The first publication describing the nutcracker syndrome was written in 1950 by El-Sadr, who linked it to compression of the LRV along its path between the abdominal aorta and the superior mesenteric artery, caused by a narrowed angle between these two vessels, leading to varying degrees of obstruction of flow through the left renal vein, thereby provoking venous hypertension. The first description of surgery to treat the syndrome was published in the 1970s and since then variations of the technique for transposition of the renal vein have been described and have been reported as a an effective surgical method.5

The clinical manifestations of posterior NCS are similar to those of anterior NCS, with intermittent abdominal pains in the left flank and upper left quadrant, combined with hematuria and proteinuria triggered by exercise, while some patients may also develop pelvic hypertension with varicosities of the ureteral vein and left gonadal veins. Differential diagnosis includes nephrolithiasis, intrinsic glomerular disease, infection, trauma, hematuria related to exercise, polycystic kidney disease, tumors, renal vein thrombosis, benign prostate hyperplasia, and endometriosis.6

Diagnosis tends to be complicated and a hypothesis of the posterior form of the syndrome should be raised in patients with hematuria originating in the left kidney and with an anatomic variant of the left renal vein, after exclusion of other pathologies.6 In adults, computed tomography is the preferred method for investigating anatomic variants of the renal vein and the degree of compression, even if this requires subjecting them to a significant dose of radiation. The majority of patients discover the anomaly incidentally and it is important to be aware of it before a surgical procedure.7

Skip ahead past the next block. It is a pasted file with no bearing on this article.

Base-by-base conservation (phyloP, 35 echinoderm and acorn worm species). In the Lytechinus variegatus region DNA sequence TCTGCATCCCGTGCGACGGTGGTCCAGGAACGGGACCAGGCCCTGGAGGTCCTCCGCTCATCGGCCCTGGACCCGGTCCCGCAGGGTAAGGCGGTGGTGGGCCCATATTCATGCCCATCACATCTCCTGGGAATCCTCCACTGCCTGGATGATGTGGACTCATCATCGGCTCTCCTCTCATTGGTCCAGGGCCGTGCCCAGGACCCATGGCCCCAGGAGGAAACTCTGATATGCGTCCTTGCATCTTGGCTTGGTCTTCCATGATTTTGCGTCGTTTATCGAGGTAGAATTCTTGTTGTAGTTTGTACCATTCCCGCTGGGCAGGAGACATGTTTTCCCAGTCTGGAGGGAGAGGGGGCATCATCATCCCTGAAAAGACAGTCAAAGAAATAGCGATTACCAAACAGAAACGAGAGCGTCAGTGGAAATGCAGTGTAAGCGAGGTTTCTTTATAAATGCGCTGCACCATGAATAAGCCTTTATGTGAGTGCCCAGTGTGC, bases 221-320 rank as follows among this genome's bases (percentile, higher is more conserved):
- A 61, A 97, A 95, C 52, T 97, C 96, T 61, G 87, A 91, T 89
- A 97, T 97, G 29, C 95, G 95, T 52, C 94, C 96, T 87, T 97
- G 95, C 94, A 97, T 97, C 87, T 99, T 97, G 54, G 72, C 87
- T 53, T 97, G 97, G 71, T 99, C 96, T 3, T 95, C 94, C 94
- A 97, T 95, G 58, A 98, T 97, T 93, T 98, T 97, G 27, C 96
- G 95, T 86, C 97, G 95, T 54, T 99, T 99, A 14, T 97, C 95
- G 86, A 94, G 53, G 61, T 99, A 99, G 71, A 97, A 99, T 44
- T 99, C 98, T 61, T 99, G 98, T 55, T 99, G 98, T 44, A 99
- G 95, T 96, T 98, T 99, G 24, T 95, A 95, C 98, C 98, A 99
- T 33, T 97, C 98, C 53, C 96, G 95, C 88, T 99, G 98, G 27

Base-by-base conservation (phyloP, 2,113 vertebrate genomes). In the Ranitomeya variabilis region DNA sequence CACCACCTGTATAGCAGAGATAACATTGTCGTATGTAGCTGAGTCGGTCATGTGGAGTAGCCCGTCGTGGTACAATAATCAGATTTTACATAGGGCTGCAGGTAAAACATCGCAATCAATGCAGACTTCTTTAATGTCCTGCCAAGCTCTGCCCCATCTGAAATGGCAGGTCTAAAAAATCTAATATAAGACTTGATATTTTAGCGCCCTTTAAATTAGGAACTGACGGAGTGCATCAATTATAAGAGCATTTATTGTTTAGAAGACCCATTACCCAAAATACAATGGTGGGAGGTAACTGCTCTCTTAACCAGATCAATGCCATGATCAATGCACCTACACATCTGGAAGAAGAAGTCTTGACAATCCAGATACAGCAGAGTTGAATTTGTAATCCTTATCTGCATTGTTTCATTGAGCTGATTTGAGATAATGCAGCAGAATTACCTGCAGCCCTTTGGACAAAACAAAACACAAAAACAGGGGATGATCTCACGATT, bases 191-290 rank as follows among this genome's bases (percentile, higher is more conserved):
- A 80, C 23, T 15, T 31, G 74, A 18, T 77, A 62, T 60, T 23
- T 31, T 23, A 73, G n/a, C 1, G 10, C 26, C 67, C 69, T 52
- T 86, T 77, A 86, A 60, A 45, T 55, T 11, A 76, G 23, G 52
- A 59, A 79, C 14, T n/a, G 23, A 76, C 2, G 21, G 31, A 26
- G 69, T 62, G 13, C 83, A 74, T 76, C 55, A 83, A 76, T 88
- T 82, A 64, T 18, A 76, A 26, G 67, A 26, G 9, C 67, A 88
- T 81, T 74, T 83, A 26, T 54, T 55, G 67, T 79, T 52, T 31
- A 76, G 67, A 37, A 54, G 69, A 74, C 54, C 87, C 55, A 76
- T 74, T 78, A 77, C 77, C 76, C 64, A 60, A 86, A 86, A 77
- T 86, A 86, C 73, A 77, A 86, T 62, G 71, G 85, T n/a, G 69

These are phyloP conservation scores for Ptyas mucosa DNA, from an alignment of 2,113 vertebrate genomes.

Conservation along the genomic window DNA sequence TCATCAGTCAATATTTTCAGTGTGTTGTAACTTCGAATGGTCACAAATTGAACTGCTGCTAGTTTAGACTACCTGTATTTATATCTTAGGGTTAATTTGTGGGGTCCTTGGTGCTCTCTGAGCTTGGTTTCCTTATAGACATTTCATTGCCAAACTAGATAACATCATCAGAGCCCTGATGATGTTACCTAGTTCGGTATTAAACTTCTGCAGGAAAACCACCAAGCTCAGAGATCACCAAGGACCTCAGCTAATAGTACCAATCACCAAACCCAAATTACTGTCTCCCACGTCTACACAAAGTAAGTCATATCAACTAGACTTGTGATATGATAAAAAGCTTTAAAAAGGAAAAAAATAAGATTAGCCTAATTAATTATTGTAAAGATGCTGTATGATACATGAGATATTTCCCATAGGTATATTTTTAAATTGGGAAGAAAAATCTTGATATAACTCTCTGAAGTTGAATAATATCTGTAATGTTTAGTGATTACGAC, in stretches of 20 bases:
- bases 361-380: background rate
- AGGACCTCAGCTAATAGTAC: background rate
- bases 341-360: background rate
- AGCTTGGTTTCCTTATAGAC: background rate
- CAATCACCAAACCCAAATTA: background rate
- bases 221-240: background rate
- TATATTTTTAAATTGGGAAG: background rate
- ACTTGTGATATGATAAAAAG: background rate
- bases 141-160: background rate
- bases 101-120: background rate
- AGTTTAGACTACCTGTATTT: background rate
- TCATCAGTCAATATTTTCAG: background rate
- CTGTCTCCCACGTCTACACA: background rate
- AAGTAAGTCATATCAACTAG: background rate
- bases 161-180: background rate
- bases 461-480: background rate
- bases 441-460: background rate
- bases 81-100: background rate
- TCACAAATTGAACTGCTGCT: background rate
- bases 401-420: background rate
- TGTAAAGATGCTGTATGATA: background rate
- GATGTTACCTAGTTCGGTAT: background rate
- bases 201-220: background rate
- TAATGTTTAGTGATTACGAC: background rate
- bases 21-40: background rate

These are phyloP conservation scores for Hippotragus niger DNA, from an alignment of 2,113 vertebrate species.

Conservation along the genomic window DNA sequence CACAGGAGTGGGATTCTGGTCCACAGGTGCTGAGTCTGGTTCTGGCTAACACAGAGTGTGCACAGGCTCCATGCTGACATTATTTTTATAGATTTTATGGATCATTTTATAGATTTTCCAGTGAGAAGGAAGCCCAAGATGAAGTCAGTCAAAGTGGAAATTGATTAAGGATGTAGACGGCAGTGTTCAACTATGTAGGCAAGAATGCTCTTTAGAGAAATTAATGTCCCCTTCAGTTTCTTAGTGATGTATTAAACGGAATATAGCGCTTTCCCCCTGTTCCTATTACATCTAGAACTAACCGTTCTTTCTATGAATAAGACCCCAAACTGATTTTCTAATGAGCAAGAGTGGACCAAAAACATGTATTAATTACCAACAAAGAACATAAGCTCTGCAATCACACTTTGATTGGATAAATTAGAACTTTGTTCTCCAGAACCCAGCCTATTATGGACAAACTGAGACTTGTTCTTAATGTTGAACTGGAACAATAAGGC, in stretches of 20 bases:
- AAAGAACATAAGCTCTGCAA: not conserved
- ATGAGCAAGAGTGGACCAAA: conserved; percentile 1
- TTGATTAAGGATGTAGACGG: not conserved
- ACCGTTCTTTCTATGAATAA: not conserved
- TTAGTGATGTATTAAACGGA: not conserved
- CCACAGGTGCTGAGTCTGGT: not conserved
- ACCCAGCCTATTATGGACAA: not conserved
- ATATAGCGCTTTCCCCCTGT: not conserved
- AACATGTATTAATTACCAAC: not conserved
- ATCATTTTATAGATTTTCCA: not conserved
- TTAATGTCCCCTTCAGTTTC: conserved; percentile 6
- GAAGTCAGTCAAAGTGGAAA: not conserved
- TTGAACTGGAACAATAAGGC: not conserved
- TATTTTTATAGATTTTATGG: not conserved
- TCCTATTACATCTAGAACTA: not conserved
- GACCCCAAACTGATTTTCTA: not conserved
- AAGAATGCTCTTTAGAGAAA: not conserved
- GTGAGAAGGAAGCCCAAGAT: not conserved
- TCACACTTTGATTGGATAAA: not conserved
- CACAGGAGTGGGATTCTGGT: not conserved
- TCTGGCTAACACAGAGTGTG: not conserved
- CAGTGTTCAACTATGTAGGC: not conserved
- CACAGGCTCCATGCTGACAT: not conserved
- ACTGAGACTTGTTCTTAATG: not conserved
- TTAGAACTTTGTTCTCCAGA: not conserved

Little more than ten cases of the posterior form of the syndrome have been described in the literature. The severity and stage of the symptoms and the age of the patient are essential to choice of the treatment used to reduce hypertension in the LRV.8 For patients under the age of 18, or those with mild hematuria, the best option is conservative treatment with at least 2 years’ follow-up.4 A number of different open surgery techniques have been used, of which transposition of the LRV is the most common procedure.9 Endovascular stenting can also be used, but it can be associated with adverse events such as stent migration, thrombosis, restenosis, deformities, and erosions.8 In the case of the patient described in this report, the choice to employ traditional surgical treatment was because the symptoms remained after clinical treatment and because of the risks involved with endovascular treatment, taking into account the age of the patient. Transposition of the gonadal vein was the technique chosen to treat this patient because it enables relief of the pelvic venous congestion and contributes to reducing the venous pressure in the LRV. The LGV is exposed via the transverse mesocolon. Its tributaries are ligated and the vein is isolated, transected distally and anastomosed to the IVC below the inferior mesenteric vein.10 The choice of technique was based on the shorter operating time, the lower volume of blood loss, and the fact that it avoids manipulation of the LRV during the operation.11 Despite this choice, there is limited experience with and results of this technique described in the literature, just as there are few reports of cases of posterior NCS.1